Sunday, February 26, 2006

Yes, It's Evil!

Reflections on "PowerPoint is Evil" by Edward Tufte

Though I'm aware Mr. Tufte's article is poking fun at the popular "slideware" technology, I can't help but agree with some of his more salient and less red herring comments. Here's a couple of beefs with PowerPoint that this article assisted me in putting into words.

1) Enforced Brevity

I'll admit it--I'm not a man of few words. I like to indulge in the plethora of possibilities that language offers. In this light, PowerPoint stifles creativity in the potential writer. Sure it's supposed to be a tool to assist the speaker in a spoken presentation, but too often its flashiness and features, in essence, steal the (slide) show and supplant the individuality of the speaker. And so, even if I have tons to say on the topic of the devastation that urban renewal wrought on American cities in the latter half of the twentieth century, I'll merely get X number of blank faces, staring happily at my bullet points that read
  • Mill Creek Valley
  • Gateway Mall
  • McRee Town.

Will they even hear that 20,000 low income residents were forced out of Mill Creek Valley simply because it was a poor, black, somewhat down-at-the-heels neighborhood near Union Station, where tourists arrived and formulated lasting first impressions of the city? Hah! Their eyes, much like the bullets, are static and do not touch the adjacent text.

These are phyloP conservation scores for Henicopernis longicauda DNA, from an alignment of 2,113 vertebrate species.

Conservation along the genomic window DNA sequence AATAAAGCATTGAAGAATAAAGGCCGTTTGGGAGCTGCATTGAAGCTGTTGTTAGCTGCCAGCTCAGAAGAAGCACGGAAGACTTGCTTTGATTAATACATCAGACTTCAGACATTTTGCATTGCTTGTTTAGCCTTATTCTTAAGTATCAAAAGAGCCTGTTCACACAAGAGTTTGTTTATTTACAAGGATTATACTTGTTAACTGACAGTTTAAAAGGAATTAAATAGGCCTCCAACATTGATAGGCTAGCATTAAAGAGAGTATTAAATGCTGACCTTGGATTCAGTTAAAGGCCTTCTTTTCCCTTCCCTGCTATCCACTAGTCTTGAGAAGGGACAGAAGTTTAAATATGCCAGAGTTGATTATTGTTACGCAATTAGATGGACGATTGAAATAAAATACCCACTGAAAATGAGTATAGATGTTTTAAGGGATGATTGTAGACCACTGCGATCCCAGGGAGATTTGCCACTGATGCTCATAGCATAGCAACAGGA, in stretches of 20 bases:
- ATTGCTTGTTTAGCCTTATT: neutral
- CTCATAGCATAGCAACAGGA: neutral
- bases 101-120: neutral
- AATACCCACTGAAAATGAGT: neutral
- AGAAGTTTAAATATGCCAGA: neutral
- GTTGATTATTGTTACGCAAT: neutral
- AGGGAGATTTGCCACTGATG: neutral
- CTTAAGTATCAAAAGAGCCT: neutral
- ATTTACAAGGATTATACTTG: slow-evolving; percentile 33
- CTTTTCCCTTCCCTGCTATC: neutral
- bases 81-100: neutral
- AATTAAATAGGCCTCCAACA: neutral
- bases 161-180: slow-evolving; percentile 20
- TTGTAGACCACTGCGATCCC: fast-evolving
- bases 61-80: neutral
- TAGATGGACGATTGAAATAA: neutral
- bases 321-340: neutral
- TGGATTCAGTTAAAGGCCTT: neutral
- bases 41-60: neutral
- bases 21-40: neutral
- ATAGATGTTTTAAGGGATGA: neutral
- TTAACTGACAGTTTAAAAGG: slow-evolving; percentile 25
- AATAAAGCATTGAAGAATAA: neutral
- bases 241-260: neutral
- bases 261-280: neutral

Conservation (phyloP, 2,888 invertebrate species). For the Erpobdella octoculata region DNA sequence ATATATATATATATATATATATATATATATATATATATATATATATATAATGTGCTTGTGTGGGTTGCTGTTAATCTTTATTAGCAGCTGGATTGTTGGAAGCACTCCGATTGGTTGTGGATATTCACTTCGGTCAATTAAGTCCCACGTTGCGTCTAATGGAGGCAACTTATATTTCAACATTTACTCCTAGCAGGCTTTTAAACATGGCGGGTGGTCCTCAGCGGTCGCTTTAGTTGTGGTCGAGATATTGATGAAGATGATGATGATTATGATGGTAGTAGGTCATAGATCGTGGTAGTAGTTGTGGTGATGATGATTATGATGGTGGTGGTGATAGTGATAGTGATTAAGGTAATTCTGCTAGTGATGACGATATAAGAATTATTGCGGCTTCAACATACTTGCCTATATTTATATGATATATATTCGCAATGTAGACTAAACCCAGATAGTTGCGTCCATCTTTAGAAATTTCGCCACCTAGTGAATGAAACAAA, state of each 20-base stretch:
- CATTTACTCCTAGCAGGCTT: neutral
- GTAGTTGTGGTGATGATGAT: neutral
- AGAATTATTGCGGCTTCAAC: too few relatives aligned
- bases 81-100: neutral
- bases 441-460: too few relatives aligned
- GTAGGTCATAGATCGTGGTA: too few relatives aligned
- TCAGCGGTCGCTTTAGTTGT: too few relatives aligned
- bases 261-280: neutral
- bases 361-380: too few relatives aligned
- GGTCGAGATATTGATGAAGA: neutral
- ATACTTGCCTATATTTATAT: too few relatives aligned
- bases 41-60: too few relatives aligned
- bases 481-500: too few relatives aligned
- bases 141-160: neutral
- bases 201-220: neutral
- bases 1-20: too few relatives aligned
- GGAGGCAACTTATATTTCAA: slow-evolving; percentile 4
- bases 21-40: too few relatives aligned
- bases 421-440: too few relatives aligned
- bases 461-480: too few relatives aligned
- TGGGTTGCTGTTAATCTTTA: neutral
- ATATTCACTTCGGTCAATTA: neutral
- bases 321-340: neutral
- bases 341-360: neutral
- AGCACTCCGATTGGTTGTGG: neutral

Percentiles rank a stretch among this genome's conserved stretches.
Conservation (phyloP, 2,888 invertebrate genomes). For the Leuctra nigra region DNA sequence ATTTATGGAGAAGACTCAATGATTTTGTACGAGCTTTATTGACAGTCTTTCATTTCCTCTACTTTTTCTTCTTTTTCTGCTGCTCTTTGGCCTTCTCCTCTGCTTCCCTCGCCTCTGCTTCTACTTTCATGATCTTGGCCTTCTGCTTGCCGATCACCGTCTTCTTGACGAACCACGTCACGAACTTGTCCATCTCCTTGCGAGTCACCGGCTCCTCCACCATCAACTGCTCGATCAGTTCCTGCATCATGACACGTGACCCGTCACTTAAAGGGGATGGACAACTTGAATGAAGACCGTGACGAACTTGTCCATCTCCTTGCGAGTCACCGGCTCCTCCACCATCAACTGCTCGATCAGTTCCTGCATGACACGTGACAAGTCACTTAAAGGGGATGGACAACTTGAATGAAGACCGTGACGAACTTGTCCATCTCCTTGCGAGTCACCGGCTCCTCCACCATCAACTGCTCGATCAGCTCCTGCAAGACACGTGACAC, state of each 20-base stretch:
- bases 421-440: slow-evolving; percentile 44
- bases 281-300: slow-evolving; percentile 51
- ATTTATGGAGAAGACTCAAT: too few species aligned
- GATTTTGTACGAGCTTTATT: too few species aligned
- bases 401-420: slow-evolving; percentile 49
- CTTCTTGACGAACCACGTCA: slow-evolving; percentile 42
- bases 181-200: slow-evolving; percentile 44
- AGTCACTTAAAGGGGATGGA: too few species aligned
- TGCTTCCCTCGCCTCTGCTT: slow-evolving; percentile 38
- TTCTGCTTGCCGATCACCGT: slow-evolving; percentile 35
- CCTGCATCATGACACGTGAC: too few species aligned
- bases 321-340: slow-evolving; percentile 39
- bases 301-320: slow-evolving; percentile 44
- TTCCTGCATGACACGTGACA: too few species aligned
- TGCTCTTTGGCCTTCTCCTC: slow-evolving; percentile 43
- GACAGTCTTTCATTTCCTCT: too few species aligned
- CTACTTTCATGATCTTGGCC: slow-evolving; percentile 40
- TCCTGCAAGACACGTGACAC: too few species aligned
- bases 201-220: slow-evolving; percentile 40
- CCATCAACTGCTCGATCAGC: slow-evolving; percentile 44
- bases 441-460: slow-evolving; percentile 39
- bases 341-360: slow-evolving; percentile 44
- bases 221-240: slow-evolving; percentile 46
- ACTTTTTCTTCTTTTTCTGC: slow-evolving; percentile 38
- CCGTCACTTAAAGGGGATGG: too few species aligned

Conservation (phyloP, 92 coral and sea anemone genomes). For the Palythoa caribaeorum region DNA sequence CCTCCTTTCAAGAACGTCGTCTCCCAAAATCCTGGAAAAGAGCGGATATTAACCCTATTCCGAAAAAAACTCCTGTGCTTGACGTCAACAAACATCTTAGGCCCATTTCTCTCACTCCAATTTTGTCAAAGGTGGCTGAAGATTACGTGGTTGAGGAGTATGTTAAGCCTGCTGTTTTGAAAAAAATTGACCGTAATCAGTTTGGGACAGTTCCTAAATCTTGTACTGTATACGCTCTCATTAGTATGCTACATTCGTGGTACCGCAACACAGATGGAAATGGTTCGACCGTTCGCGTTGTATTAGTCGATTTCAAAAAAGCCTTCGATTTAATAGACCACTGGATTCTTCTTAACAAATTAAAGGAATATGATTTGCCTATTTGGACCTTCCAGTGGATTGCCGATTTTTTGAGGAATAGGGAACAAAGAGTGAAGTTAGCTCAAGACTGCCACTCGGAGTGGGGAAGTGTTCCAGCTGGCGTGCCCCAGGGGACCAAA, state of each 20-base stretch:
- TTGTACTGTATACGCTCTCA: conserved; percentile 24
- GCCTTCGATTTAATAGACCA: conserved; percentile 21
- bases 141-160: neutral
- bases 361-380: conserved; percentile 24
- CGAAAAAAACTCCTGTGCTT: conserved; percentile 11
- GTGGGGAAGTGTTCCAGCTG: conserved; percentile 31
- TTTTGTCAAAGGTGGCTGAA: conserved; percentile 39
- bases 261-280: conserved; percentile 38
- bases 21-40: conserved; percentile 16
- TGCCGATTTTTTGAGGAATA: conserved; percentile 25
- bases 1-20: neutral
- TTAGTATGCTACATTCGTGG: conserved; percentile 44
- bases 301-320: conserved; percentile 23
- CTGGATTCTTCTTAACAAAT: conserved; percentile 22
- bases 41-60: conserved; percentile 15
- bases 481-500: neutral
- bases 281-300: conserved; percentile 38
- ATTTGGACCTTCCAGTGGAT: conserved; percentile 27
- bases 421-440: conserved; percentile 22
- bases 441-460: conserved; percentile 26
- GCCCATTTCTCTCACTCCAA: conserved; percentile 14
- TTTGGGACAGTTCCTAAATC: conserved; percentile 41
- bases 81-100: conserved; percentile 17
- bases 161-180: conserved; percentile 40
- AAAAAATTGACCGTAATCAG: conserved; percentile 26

So why can't I just write what I want to say on the slide--or not do slides at all? Call me old-fashioned, but I'd much rather grab a pack of notecards and begin presenting!

2) Pictures? Animations? Hyperlinks?

PowerPoint has too many features. All the bells and whistles distract from the writing and ultimately from the presentation. How do you pay attention to the speaker when you don't even know where the text will be flying in from on the next slide? And the pictures--who can see them? What ever happened to imagination and descriptive, poetic language that could convey more than a photograph ever could?

Okay, so Mr. Tufte and I are being a bit unfair on PowerPoint. It is efficient and, I'll admit it, the pictures and the animations can keep me interested rather than distracting me from the speaker. But you have to admit, he's on to something with the commercialism PowerPoint imposes upon presenters. When we have to "sell" information through a sales pitch rather than persuading the audience to value the knowledge you're imparting without the aid of colorful graphs, there's a problem.

I guess the caveat suggested in the article is a simple, yet important one. Design should never trump content. Still, a world without slideware would be, to most, PowerPointless.